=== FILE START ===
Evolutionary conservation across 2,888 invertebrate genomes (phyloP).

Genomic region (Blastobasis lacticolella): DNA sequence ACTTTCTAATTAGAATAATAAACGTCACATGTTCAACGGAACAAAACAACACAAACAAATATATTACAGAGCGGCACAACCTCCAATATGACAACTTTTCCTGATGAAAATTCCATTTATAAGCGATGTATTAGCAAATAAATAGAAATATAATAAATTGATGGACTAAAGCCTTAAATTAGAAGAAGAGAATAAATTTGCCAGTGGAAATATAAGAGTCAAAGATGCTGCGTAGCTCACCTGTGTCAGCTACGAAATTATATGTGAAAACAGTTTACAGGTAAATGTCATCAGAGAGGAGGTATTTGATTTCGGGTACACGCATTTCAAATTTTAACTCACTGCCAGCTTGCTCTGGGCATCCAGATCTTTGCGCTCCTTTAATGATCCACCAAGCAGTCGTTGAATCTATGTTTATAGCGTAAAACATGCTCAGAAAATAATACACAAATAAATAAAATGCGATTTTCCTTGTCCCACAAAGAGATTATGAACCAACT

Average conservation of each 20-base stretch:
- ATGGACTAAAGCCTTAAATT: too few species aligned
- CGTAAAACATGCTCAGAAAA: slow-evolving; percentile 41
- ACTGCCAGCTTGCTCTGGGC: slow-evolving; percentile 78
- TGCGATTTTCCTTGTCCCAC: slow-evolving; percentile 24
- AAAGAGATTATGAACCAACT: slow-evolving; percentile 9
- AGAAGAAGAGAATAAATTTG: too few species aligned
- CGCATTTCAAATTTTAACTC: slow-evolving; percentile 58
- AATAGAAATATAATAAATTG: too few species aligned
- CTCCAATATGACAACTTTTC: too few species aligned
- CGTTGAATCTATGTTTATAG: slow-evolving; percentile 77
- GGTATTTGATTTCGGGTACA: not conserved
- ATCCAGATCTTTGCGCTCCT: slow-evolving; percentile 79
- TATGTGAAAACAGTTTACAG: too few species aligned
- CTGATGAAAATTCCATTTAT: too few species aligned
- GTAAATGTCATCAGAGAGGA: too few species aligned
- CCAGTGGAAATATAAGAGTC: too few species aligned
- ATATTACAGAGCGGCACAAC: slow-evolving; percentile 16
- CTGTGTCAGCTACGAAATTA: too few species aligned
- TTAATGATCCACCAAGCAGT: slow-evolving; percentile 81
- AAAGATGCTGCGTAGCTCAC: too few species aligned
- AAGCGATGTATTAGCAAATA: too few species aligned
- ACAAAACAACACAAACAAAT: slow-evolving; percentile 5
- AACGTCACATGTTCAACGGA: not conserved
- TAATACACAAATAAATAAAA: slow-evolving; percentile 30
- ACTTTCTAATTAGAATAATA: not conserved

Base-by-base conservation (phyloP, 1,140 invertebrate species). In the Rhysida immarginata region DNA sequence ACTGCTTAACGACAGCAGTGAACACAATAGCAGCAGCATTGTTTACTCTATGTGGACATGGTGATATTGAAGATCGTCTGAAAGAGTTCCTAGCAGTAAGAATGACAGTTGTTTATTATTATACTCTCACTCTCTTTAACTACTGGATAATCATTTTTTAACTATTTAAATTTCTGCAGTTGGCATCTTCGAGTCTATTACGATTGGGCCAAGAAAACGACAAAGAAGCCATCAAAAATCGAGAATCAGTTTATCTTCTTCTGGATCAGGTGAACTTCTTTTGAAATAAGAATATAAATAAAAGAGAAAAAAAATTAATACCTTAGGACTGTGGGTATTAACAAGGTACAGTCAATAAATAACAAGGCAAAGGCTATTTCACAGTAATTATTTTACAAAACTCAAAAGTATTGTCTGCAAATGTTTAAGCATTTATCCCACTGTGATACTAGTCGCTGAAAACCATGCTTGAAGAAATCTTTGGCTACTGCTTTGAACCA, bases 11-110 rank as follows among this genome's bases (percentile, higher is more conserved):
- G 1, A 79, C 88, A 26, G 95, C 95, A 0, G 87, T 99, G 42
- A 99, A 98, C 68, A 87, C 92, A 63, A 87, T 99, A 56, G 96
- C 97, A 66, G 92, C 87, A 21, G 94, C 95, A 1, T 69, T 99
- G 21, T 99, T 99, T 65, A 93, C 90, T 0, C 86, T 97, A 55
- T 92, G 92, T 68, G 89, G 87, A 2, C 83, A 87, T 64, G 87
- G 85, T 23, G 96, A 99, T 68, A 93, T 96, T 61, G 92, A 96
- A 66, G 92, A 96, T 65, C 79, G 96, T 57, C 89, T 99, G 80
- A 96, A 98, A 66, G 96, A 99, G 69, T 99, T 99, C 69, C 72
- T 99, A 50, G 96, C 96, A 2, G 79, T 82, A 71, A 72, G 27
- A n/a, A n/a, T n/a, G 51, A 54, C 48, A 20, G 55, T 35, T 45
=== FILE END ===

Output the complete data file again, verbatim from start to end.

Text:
Evolutionary conservation across 2,888 invertebrate genomes (phyloP).

Genomic region (Blastobasis lacticolella): DNA sequence ACTTTCTAATTAGAATAATAAACGTCACATGTTCAACGGAACAAAACAACACAAACAAATATATTACAGAGCGGCACAACCTCCAATATGACAACTTTTCCTGATGAAAATTCCATTTATAAGCGATGTATTAGCAAATAAATAGAAATATAATAAATTGATGGACTAAAGCCTTAAATTAGAAGAAGAGAATAAATTTGCCAGTGGAAATATAAGAGTCAAAGATGCTGCGTAGCTCACCTGTGTCAGCTACGAAATTATATGTGAAAACAGTTTACAGGTAAATGTCATCAGAGAGGAGGTATTTGATTTCGGGTACACGCATTTCAAATTTTAACTCACTGCCAGCTTGCTCTGGGCATCCAGATCTTTGCGCTCCTTTAATGATCCACCAAGCAGTCGTTGAATCTATGTTTATAGCGTAAAACATGCTCAGAAAATAATACACAAATAAATAAAATGCGATTTTCCTTGTCCCACAAAGAGATTATGAACCAACT

Average conservation of each 20-base stretch:
- ATGGACTAAAGCCTTAAATT: too few species aligned
- CGTAAAACATGCTCAGAAAA: slow-evolving; percentile 41
- ACTGCCAGCTTGCTCTGGGC: slow-evolving; percentile 78
- TGCGATTTTCCTTGTCCCAC: slow-evolving; percentile 24
- AAAGAGATTATGAACCAACT: slow-evolving; percentile 9
- AGAAGAAGAGAATAAATTTG: too few species aligned
- CGCATTTCAAATTTTAACTC: slow-evolving; percentile 58
- AATAGAAATATAATAAATTG: too few species aligned
- CTCCAATATGACAACTTTTC: too few species aligned
- CGTTGAATCTATGTTTATAG: slow-evolving; percentile 77
- GGTATTTGATTTCGGGTACA: not conserved
- ATCCAGATCTTTGCGCTCCT: slow-evolving; percentile 79
- TATGTGAAAACAGTTTACAG: too few species aligned
- CTGATGAAAATTCCATTTAT: too few species aligned
- GTAAATGTCATCAGAGAGGA: too few species aligned
- CCAGTGGAAATATAAGAGTC: too few species aligned
- ATATTACAGAGCGGCACAAC: slow-evolving; percentile 16
- CTGTGTCAGCTACGAAATTA: too few species aligned
- TTAATGATCCACCAAGCAGT: slow-evolving; percentile 81
- AAAGATGCTGCGTAGCTCAC: too few species aligned
- AAGCGATGTATTAGCAAATA: too few species aligned
- ACAAAACAACACAAACAAAT: slow-evolving; percentile 5
- AACGTCACATGTTCAACGGA: not conserved
- TAATACACAAATAAATAAAA: slow-evolving; percentile 30
- ACTTTCTAATTAGAATAATA: not conserved

Base-by-base conservation (phyloP, 1,140 invertebrate species). In the Rhysida immarginata region DNA sequence ACTGCTTAACGACAGCAGTGAACACAATAGCAGCAGCATTGTTTACTCTATGTGGACATGGTGATATTGAAGATCGTCTGAAAGAGTTCCTAGCAGTAAGAATGACAGTTGTTTATTATTATACTCTCACTCTCTTTAACTACTGGATAATCATTTTTTAACTATTTAAATTTCTGCAGTTGGCATCTTCGAGTCTATTACGATTGGGCCAAGAAAACGACAAAGAAGCCATCAAAAATCGAGAATCAGTTTATCTTCTTCTGGATCAGGTGAACTTCTTTTGAAATAAGAATATAAATAAAAGAGAAAAAAAATTAATACCTTAGGACTGTGGGTATTAACAAGGTACAGTCAATAAATAACAAGGCAAAGGCTATTTCACAGTAATTATTTTACAAAACTCAAAAGTATTGTCTGCAAATGTTTAAGCATTTATCCCACTGTGATACTAGTCGCTGAAAACCATGCTTGAAGAAATCTTTGGCTACTGCTTTGAACCA, bases 11-110 rank as follows among this genome's bases (percentile, higher is more conserved):
- G 1, A 79, C 88, A 26, G 95, C 95, A 0, G 87, T 99, G 42
- A 99, A 98, C 68, A 87, C 92, A 63, A 87, T 99, A 56, G 96
- C 97, A 66, G 92, C 87, A 21, G 94, C 95, A 1, T 69, T 99
- G 21, T 99, T 99, T 65, A 93, C 90, T 0, C 86, T 97, A 55
- T 92, G 92, T 68, G 89, G 87, A 2, C 83, A 87, T 64, G 87
- G 85, T 23, G 96, A 99, T 68, A 93, T 96, T 61, G 92, A 96
- A 66, G 92, A 96, T 65, C 79, G 96, T 57, C 89, T 99, G 80
- A 96, A 98, A 66, G 96, A 99, G 69, T 99, T 99, C 69, C 72
- T 99, A 50, G 96, C 96, A 2, G 79, T 82, A 71, A 72, G 27
- A n/a, A n/a, T n/a, G 51, A 54, C 48, A 20, G 55, T 35, T 45